Now, whether you use UGMA/UTMA depends on which state the child lives in. But, by setting up a custodial account the money becomes the child's money. The custodian is responsible for the money and how it is used. It has to be used for the benefit of the child. So, in 18 years when your nephew goes to college, the money can be withdrawn from the account and you can start paying his tuition. Also, the age that the child can gain access to the money depends on whether the
account is set up as an UGMA or UTMA and which state the child lives in. (I know it's repetitive). But, UGMA and UTMA don't necessarily mean the same thing in every state. In some states the age of majority for UGMA is 21 in others it's 18. The same is true for UTMA.

This is different than an education IRA, but can house more money. I have access to some information at work that can provide some guidance if you let me know what state the child lives in.




Oops, its a niece- 9 lbs, 12 oz. Mom had a rough time (she was in labor so long the pain killers wore off during the delivery) but everyone is okay.

I really was refering to an EIRA not an UGMA/UTMA. I read somewhere that if you exceed the maximum income level allowed for an EIRA you could give the kid the money and he/she could set up their own account. I don't know if this is possible, it seems a little odd to me since you can't set up an account if you are under 18.

I looked into a mutual fund that specialized in UGMA/UTMA accounts several years ago and my understanding was that whoever put money into the account had to pay gift tax on it no matter what the amount. I've never heard of getting a tax deduction for a gift to a relative. Are there any benefits to setting up a UGMA/UTMA instead of an EIRA (or maybe in addition to)? Would a tax return have to be filed each year? Aren't the capital gains still taxable even if she has no income?

She lives in New York.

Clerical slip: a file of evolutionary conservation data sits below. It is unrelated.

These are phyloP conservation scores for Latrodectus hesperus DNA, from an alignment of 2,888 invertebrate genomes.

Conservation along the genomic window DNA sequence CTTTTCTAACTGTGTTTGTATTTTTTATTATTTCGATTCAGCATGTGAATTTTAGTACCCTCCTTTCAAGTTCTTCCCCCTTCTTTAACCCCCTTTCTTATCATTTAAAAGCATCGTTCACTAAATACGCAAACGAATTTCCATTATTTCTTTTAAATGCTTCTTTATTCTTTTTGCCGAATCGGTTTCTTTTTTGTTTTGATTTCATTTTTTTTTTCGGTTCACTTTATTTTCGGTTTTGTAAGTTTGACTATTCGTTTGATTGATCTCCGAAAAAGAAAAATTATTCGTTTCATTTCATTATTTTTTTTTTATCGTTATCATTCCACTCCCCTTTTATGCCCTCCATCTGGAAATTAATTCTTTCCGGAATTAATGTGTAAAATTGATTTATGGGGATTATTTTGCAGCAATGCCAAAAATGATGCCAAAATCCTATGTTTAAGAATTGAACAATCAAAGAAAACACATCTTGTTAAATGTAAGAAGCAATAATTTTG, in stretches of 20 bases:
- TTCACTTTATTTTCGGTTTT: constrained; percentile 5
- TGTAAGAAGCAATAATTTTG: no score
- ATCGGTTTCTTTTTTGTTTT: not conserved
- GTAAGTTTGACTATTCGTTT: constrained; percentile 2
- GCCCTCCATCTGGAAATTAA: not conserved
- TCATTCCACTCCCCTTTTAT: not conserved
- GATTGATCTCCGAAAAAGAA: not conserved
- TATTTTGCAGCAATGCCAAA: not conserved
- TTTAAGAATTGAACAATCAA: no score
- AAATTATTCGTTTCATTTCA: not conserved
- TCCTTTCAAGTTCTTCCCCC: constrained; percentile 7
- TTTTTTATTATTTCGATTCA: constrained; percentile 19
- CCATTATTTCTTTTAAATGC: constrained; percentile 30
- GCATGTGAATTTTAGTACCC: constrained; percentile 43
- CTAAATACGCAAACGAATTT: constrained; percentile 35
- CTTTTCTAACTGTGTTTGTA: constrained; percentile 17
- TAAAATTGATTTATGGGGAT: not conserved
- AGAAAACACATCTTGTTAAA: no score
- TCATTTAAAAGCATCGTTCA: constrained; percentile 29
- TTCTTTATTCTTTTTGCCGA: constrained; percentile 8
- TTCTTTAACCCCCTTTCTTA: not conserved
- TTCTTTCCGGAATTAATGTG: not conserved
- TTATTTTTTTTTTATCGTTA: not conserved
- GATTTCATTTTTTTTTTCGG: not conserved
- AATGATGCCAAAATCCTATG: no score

Thanks,

-zaxis :)
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Zaxis writes:

<<Oops, its a niece- 9 lbs, 12 oz. Mom had a rough time (she was in labor so long the pain killers wore off during the delivery) but everyone is okay.

I really was refering to an EIRA not an UGMA/UTMA. I read somewhere that if you exceed the maximum income level allowed for an EIRA you could give the kid the money and he/she could set up their own account. I don't know if this is possible, it seems a little odd to me since you can't set up an account if you are under 18.

I looked into a mutual fund that specialized in UGMA/UTMA accounts several years ago and my understanding was that whoever put money into the account had to pay gift tax on it no matter what the amount. I've never heard of getting a tax deduction for a gift to a relative. Are there any benefits to setting up a UGMA/UTMA instead of an EIRA (or maybe in addition to)? Would a tax return have to be filed each year? Aren't the capital gains still taxable even if she has no income?>>


From your posts I see you are confused about a whole host of issues in this area. The Motley Fool has a detailed section on Investing for Kids that may help you eliminate some of the confusion I see in your comments. You can find that information at
http://www.fool.com/money/InvestingforKids/InvestingforKids.htm.

Do some reading there, and I think you may be able to answer many of these questions.

Regards..Pixy
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Zaxis,

In the state of New York a custodial account created by a gift under UGMA transfers to the minor ath the age of 18. And an UTMA account transfers to the child at the age of 21, if the account was created by a gift, will or trust.

Hope everyone is doing well.

Good Luck
RobinB